If no one else on your team gets the injury, then it's probably not the training plan. I coached for a team with an HC who ran a high-volume/high-load/high-frequency program with rapid escalations (ugh), and we went from 1 RSI in the previous 4 years, to 5 within his first year. That's a training program problem. It could be your technique: A heavily sequential stroke (more segmentation between legs/body) is a risk factor, as is shooting your slide. It could be your strength: Weaker legs than arms increases risk, because you're rowing with more upper body and putting more stress on the rib cage. It could be your nutrition: Low bone mineral density is a risk, because RSI is a bone injury. It's possible that your progression back to full rowing was too quick after your first injury, and that set you up for recurring injury.

Or, if you've ruled all of those out, then it could just be bad luck. Sometimes injuries just happen, despite doing everything you can to reduce risk, and sometimes people just have bad genetics for a sport or don't tolerate a certain kind of training well. IMO this is rare compared to the common risk factors I just mentioned, but it is a possibility.

I'm sorry I can't give you better news. There is a path forward, but it will require a lot of management and careful attention by you and the coaching staff.
thank you for your help! i'll be reading your research paper and try to adapt it to my training in the future.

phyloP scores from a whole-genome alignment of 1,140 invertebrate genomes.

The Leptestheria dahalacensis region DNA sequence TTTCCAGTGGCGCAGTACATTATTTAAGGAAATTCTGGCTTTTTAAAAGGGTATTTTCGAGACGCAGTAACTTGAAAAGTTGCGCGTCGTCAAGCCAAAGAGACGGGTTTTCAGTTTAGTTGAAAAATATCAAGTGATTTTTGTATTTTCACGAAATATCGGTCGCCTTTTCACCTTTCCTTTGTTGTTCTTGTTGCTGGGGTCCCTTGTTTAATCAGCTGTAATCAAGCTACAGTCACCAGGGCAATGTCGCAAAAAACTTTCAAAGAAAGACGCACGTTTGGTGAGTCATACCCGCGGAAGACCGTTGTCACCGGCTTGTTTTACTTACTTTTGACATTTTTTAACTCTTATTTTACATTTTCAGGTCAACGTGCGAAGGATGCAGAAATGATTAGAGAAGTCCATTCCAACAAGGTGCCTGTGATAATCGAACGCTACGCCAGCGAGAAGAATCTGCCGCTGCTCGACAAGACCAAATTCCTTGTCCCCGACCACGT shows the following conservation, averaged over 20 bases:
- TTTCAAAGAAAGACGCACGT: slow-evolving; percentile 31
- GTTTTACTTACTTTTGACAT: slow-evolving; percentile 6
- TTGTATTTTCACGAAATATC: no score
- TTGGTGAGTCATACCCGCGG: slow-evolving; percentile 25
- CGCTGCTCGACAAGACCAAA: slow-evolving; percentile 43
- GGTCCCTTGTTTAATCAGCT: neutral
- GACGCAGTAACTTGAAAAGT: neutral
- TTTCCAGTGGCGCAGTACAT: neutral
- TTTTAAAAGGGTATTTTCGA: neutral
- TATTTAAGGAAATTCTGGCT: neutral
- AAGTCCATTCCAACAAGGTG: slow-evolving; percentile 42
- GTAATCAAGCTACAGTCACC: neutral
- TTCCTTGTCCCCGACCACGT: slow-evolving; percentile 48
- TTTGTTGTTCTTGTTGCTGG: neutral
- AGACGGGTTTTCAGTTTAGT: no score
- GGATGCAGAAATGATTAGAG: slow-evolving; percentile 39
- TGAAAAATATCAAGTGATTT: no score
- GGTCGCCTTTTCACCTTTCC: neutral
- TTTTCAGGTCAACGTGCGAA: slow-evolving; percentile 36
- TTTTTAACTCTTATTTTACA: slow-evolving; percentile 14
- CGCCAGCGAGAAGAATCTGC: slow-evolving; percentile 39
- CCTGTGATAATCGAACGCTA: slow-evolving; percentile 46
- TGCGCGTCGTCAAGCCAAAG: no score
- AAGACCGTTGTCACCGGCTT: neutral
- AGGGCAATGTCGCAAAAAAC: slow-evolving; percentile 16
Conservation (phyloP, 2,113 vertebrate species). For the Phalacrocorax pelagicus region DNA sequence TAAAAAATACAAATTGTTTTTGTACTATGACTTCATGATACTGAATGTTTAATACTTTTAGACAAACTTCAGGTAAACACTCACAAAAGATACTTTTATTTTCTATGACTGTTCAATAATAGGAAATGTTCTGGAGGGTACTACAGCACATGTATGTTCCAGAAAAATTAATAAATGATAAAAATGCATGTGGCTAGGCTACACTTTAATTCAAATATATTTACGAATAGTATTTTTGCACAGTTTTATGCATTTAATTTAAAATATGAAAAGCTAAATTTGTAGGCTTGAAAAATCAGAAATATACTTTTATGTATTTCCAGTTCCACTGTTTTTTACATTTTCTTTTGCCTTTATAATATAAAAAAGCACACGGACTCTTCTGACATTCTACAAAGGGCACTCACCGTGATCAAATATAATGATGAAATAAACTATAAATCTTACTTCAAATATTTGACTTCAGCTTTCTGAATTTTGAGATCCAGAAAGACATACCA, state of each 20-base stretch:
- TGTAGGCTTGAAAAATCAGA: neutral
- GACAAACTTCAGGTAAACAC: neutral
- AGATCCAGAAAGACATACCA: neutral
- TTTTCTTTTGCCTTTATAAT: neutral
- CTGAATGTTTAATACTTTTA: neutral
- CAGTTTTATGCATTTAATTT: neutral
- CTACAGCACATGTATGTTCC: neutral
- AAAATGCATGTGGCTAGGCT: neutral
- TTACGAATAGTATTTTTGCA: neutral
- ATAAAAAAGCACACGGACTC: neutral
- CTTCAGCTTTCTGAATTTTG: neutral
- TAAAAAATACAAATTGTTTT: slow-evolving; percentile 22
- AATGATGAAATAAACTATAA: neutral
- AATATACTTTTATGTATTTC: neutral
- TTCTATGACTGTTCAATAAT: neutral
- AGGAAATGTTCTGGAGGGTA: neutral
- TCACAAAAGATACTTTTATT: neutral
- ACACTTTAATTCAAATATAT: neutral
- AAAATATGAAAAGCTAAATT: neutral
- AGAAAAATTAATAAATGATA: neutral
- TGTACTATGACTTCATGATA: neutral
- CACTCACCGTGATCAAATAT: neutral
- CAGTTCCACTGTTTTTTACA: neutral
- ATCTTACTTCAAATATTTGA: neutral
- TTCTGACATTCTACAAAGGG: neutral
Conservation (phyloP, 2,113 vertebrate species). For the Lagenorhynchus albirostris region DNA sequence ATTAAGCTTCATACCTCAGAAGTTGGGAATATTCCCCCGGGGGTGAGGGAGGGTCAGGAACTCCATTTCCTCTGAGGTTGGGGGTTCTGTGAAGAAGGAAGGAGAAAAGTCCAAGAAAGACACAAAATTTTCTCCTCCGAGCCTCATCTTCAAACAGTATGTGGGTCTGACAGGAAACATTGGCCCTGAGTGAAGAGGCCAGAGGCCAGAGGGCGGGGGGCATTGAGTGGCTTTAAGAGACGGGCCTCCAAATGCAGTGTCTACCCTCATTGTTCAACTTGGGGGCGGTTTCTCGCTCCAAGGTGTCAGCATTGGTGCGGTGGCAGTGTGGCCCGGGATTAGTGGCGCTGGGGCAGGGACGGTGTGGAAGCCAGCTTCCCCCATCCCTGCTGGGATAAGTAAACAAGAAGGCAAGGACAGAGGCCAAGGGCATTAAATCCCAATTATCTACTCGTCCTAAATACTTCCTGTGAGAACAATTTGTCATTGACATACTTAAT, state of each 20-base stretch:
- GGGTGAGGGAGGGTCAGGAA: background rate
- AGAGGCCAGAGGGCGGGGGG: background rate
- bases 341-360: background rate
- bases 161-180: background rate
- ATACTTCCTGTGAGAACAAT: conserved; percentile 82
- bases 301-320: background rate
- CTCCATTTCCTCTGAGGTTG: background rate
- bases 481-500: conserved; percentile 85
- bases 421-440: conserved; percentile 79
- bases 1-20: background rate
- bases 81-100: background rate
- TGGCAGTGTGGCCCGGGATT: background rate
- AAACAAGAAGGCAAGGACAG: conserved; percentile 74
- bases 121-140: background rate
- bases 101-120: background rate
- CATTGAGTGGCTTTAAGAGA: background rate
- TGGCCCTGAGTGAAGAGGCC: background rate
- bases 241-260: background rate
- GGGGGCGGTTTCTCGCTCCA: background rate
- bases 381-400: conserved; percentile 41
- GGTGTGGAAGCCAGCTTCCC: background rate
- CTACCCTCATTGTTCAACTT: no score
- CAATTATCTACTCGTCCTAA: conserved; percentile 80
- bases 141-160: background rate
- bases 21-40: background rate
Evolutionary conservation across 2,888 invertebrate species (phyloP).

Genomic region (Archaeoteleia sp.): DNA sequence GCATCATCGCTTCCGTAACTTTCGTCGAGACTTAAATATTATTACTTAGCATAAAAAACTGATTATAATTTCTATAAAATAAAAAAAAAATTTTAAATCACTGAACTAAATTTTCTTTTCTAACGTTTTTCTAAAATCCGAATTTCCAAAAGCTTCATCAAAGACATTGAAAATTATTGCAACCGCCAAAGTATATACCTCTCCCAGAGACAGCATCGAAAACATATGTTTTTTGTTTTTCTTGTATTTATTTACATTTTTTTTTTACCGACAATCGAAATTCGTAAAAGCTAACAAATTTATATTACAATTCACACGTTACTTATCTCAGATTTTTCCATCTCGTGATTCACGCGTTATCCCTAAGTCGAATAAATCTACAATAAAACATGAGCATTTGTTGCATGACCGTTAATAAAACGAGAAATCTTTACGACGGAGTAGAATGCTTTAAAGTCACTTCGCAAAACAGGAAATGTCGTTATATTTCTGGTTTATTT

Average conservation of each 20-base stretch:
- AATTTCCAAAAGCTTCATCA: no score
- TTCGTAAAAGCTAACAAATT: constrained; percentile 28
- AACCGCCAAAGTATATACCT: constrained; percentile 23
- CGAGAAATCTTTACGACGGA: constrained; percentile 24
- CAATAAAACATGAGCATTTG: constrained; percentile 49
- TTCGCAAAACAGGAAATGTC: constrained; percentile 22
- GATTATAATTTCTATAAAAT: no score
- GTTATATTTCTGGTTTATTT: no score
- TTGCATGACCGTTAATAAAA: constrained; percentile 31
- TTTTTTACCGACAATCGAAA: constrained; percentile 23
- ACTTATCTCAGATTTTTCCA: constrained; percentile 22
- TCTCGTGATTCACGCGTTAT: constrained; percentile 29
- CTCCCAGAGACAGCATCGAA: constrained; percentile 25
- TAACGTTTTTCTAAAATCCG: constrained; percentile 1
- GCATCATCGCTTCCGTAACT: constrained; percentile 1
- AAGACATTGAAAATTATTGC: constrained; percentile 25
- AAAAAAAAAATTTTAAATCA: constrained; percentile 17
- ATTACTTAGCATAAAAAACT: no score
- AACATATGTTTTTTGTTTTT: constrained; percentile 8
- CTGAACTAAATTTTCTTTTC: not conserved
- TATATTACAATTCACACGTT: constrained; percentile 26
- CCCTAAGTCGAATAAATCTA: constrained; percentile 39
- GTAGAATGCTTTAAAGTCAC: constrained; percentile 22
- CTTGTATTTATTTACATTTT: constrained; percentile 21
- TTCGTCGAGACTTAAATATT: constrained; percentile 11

ameliaclute
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Re: Constant rib injuries

Post by ameliaclute » August 7th, 2019, 2:20 pm

jamesg wrote:
August 7th, 2019, 2:14 am
I’ve broken two ribs on the water
How did that happen?

What's your height and weight, and when on the erg what's your stroke work level? Are you much taller or shorter than your crew?
I had rib intercostal strains along one rib for about 5 months but (stupidly) didn't tell my coach, then one day on the water I was in a four going for power strokes at a low rate, and felt something in my rib pop. I fractured one rib in two places. I am a bit shorter than the rest of my team on average, I'm 150 pounds and 5'8". Yesterday I was on the erg doing 10x500 at a 30 and hurt another intercostal, even though I only row around 109 drag.

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johnlvs2run
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Re: Constant rib injuries

Post by johnlvs2run » August 7th, 2019, 5:26 pm

ameliaclute wrote:
August 7th, 2019, 2:20 pm
I was in a four going for power strokes at a low rate, and felt something in my rib pop. I fractured one rib in two places.